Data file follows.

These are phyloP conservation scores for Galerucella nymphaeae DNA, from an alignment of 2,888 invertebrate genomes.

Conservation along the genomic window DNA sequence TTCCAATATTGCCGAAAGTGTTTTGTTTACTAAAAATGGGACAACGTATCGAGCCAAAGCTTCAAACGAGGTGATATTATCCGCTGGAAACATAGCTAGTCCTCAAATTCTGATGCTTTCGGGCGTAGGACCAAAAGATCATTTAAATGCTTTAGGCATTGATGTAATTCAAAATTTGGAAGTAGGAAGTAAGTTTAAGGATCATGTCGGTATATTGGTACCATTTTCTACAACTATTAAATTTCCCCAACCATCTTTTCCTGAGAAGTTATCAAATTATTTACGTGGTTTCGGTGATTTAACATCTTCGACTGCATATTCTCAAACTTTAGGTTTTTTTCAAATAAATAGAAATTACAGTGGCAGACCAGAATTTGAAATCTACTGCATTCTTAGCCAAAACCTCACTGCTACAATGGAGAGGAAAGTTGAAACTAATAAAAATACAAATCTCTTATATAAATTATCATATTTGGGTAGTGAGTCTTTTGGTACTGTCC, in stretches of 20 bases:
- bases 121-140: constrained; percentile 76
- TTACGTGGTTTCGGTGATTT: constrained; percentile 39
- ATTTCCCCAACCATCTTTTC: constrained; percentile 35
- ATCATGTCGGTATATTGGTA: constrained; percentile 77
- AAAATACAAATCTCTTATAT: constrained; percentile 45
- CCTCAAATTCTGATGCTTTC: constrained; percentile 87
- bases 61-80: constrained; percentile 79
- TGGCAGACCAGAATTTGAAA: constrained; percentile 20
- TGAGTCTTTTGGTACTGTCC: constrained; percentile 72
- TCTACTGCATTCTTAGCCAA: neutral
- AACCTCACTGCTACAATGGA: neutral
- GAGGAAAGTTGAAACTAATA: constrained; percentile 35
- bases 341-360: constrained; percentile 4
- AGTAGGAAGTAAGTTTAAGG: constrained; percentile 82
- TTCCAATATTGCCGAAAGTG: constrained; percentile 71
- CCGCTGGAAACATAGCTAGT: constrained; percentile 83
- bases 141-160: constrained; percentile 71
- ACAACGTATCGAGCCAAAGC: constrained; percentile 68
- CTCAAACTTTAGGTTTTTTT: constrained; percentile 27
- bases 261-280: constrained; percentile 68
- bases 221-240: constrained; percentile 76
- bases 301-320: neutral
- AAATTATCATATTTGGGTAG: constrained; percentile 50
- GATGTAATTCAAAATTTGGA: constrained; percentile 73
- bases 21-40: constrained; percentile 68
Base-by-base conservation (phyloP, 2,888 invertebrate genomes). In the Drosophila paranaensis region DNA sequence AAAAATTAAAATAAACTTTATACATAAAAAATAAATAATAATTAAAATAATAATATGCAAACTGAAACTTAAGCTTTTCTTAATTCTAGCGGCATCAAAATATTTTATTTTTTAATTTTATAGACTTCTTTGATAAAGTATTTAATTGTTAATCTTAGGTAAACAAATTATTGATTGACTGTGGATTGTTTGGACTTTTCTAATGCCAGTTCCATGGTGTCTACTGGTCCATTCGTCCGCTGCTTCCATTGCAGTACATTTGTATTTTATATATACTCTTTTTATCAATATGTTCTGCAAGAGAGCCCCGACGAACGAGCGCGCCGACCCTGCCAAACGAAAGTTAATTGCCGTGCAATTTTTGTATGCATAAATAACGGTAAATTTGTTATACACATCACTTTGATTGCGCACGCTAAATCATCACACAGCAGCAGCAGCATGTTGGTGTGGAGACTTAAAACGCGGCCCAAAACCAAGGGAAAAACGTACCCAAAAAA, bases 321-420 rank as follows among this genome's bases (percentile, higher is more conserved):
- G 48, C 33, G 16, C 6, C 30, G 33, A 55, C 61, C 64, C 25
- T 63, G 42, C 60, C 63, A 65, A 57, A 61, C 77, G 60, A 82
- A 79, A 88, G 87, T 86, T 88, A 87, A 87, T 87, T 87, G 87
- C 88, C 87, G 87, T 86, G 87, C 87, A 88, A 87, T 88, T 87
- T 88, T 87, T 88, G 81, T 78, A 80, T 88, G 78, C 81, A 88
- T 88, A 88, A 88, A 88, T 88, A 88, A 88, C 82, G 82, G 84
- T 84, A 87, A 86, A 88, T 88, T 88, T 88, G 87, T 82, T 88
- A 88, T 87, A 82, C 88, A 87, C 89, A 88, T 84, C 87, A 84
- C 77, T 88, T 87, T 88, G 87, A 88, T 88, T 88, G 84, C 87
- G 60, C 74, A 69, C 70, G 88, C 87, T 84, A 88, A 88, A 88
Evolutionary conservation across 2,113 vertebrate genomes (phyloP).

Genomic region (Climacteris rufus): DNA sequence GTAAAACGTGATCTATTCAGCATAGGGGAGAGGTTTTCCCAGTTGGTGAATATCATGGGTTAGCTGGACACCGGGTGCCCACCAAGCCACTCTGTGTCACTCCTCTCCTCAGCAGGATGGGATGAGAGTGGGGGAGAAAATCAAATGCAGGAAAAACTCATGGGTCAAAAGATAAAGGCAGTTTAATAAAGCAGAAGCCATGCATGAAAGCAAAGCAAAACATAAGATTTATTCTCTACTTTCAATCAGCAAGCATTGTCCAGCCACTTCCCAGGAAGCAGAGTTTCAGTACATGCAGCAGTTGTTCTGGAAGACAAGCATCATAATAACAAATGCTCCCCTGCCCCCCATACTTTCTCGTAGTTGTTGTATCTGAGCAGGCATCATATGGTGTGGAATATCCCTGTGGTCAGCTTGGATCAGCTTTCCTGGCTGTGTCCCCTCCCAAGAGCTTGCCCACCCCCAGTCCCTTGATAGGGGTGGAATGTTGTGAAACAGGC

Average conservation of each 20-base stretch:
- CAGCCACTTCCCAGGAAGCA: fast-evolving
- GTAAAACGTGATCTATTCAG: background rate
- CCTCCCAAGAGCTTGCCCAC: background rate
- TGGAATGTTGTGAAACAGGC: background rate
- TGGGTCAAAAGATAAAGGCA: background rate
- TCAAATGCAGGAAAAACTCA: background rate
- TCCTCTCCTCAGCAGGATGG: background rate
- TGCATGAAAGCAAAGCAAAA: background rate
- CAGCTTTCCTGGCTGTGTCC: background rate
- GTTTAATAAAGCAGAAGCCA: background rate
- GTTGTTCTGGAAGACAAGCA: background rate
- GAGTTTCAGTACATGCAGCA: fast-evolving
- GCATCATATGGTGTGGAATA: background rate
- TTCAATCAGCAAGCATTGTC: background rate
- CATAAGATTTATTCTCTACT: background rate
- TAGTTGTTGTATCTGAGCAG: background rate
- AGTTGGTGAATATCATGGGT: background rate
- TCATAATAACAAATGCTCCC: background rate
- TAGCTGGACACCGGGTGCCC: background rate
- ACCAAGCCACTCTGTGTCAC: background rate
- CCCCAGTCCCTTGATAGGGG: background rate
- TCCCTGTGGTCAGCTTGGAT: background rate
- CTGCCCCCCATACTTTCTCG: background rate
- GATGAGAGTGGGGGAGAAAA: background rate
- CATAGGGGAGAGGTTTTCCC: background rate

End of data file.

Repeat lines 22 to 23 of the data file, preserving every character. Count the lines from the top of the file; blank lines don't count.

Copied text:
- bases 261-280: constrained; percentile 68
- bases 221-240: constrained; percentile 76